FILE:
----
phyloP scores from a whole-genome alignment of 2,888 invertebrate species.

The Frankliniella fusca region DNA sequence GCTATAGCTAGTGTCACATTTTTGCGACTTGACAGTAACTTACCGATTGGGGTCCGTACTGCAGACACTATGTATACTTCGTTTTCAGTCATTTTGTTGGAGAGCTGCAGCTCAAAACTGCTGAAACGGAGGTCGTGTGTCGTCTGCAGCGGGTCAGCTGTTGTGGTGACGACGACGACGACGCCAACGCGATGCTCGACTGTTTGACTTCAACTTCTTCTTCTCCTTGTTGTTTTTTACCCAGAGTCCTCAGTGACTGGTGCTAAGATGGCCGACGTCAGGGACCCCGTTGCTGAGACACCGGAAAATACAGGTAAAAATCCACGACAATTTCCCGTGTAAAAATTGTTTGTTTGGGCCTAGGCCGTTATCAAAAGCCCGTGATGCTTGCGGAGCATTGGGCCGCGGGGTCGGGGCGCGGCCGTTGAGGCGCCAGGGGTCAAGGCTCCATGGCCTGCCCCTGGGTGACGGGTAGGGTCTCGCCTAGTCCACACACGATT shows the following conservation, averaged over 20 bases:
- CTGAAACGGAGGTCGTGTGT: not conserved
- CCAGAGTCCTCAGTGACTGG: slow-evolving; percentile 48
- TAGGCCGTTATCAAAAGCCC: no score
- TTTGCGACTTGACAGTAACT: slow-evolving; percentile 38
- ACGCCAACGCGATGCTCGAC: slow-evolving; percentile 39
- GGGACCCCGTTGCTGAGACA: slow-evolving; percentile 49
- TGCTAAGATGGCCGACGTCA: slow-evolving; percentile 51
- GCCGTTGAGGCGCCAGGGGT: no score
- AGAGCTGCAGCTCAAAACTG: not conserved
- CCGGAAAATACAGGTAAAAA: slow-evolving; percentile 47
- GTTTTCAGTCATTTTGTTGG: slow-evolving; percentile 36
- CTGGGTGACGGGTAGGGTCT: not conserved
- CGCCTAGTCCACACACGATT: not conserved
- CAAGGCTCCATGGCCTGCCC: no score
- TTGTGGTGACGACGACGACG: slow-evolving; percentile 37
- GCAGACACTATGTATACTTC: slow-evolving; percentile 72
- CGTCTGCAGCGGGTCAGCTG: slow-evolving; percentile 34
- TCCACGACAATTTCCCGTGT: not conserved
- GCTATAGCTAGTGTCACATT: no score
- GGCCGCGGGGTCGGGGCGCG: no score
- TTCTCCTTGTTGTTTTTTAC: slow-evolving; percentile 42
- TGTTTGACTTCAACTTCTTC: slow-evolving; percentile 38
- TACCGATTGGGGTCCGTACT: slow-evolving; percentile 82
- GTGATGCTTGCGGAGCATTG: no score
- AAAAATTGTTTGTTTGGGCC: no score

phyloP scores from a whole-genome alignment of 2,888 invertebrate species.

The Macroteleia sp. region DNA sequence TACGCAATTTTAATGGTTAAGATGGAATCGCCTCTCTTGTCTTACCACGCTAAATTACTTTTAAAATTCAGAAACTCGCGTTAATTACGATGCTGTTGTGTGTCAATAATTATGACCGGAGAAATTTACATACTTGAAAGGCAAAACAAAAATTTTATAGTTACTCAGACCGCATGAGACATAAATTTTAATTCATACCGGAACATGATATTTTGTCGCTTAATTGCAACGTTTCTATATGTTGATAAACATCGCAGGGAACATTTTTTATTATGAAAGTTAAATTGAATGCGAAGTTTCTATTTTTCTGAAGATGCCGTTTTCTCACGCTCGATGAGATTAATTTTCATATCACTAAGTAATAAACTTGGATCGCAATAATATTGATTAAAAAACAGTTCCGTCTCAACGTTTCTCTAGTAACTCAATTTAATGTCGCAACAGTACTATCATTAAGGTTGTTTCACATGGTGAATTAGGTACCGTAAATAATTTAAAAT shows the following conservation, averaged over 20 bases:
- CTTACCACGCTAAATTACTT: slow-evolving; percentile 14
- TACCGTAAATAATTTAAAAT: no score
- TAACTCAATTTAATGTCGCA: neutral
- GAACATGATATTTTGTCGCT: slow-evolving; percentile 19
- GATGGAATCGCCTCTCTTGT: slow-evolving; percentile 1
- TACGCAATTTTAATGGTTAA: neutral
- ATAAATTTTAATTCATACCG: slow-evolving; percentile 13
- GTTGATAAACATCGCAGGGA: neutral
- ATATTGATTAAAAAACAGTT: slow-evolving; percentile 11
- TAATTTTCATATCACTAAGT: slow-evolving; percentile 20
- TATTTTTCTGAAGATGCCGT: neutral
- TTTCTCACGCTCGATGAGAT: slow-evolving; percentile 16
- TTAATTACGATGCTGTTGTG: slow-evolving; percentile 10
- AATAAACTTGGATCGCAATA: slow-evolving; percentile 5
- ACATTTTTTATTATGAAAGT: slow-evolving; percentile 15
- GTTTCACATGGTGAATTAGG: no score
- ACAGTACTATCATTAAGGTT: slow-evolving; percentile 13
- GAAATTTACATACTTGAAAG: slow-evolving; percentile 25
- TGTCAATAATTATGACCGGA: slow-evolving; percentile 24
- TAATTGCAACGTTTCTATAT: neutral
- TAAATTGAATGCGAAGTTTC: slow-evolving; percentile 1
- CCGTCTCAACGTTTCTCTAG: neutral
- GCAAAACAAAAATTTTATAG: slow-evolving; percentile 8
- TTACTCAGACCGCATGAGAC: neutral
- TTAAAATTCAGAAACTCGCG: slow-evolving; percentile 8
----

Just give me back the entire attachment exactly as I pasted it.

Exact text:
phyloP scores from a whole-genome alignment of 2,888 invertebrate species.

The Frankliniella fusca region DNA sequence GCTATAGCTAGTGTCACATTTTTGCGACTTGACAGTAACTTACCGATTGGGGTCCGTACTGCAGACACTATGTATACTTCGTTTTCAGTCATTTTGTTGGAGAGCTGCAGCTCAAAACTGCTGAAACGGAGGTCGTGTGTCGTCTGCAGCGGGTCAGCTGTTGTGGTGACGACGACGACGACGCCAACGCGATGCTCGACTGTTTGACTTCAACTTCTTCTTCTCCTTGTTGTTTTTTACCCAGAGTCCTCAGTGACTGGTGCTAAGATGGCCGACGTCAGGGACCCCGTTGCTGAGACACCGGAAAATACAGGTAAAAATCCACGACAATTTCCCGTGTAAAAATTGTTTGTTTGGGCCTAGGCCGTTATCAAAAGCCCGTGATGCTTGCGGAGCATTGGGCCGCGGGGTCGGGGCGCGGCCGTTGAGGCGCCAGGGGTCAAGGCTCCATGGCCTGCCCCTGGGTGACGGGTAGGGTCTCGCCTAGTCCACACACGATT shows the following conservation, averaged over 20 bases:
- CTGAAACGGAGGTCGTGTGT: not conserved
- CCAGAGTCCTCAGTGACTGG: slow-evolving; percentile 48
- TAGGCCGTTATCAAAAGCCC: no score
- TTTGCGACTTGACAGTAACT: slow-evolving; percentile 38
- ACGCCAACGCGATGCTCGAC: slow-evolving; percentile 39
- GGGACCCCGTTGCTGAGACA: slow-evolving; percentile 49
- TGCTAAGATGGCCGACGTCA: slow-evolving; percentile 51
- GCCGTTGAGGCGCCAGGGGT: no score
- AGAGCTGCAGCTCAAAACTG: not conserved
- CCGGAAAATACAGGTAAAAA: slow-evolving; percentile 47
- GTTTTCAGTCATTTTGTTGG: slow-evolving; percentile 36
- CTGGGTGACGGGTAGGGTCT: not conserved
- CGCCTAGTCCACACACGATT: not conserved
- CAAGGCTCCATGGCCTGCCC: no score
- TTGTGGTGACGACGACGACG: slow-evolving; percentile 37
- GCAGACACTATGTATACTTC: slow-evolving; percentile 72
- CGTCTGCAGCGGGTCAGCTG: slow-evolving; percentile 34
- TCCACGACAATTTCCCGTGT: not conserved
- GCTATAGCTAGTGTCACATT: no score
- GGCCGCGGGGTCGGGGCGCG: no score
- TTCTCCTTGTTGTTTTTTAC: slow-evolving; percentile 42
- TGTTTGACTTCAACTTCTTC: slow-evolving; percentile 38
- TACCGATTGGGGTCCGTACT: slow-evolving; percentile 82
- GTGATGCTTGCGGAGCATTG: no score
- AAAAATTGTTTGTTTGGGCC: no score

phyloP scores from a whole-genome alignment of 2,888 invertebrate species.

The Macroteleia sp. region DNA sequence TACGCAATTTTAATGGTTAAGATGGAATCGCCTCTCTTGTCTTACCACGCTAAATTACTTTTAAAATTCAGAAACTCGCGTTAATTACGATGCTGTTGTGTGTCAATAATTATGACCGGAGAAATTTACATACTTGAAAGGCAAAACAAAAATTTTATAGTTACTCAGACCGCATGAGACATAAATTTTAATTCATACCGGAACATGATATTTTGTCGCTTAATTGCAACGTTTCTATATGTTGATAAACATCGCAGGGAACATTTTTTATTATGAAAGTTAAATTGAATGCGAAGTTTCTATTTTTCTGAAGATGCCGTTTTCTCACGCTCGATGAGATTAATTTTCATATCACTAAGTAATAAACTTGGATCGCAATAATATTGATTAAAAAACAGTTCCGTCTCAACGTTTCTCTAGTAACTCAATTTAATGTCGCAACAGTACTATCATTAAGGTTGTTTCACATGGTGAATTAGGTACCGTAAATAATTTAAAAT shows the following conservation, averaged over 20 bases:
- CTTACCACGCTAAATTACTT: slow-evolving; percentile 14
- TACCGTAAATAATTTAAAAT: no score
- TAACTCAATTTAATGTCGCA: neutral
- GAACATGATATTTTGTCGCT: slow-evolving; percentile 19
- GATGGAATCGCCTCTCTTGT: slow-evolving; percentile 1
- TACGCAATTTTAATGGTTAA: neutral
- ATAAATTTTAATTCATACCG: slow-evolving; percentile 13
- GTTGATAAACATCGCAGGGA: neutral
- ATATTGATTAAAAAACAGTT: slow-evolving; percentile 11
- TAATTTTCATATCACTAAGT: slow-evolving; percentile 20
- TATTTTTCTGAAGATGCCGT: neutral
- TTTCTCACGCTCGATGAGAT: slow-evolving; percentile 16
- TTAATTACGATGCTGTTGTG: slow-evolving; percentile 10
- AATAAACTTGGATCGCAATA: slow-evolving; percentile 5
- ACATTTTTTATTATGAAAGT: slow-evolving; percentile 15
- GTTTCACATGGTGAATTAGG: no score
- ACAGTACTATCATTAAGGTT: slow-evolving; percentile 13
- GAAATTTACATACTTGAAAG: slow-evolving; percentile 25
- TGTCAATAATTATGACCGGA: slow-evolving; percentile 24
- TAATTGCAACGTTTCTATAT: neutral
- TAAATTGAATGCGAAGTTTC: slow-evolving; percentile 1
- CCGTCTCAACGTTTCTCTAG: neutral
- GCAAAACAAAAATTTTATAG: slow-evolving; percentile 8
- TTACTCAGACCGCATGAGAC: neutral
- TTAAAATTCAGAAACTCGCG: slow-evolving; percentile 8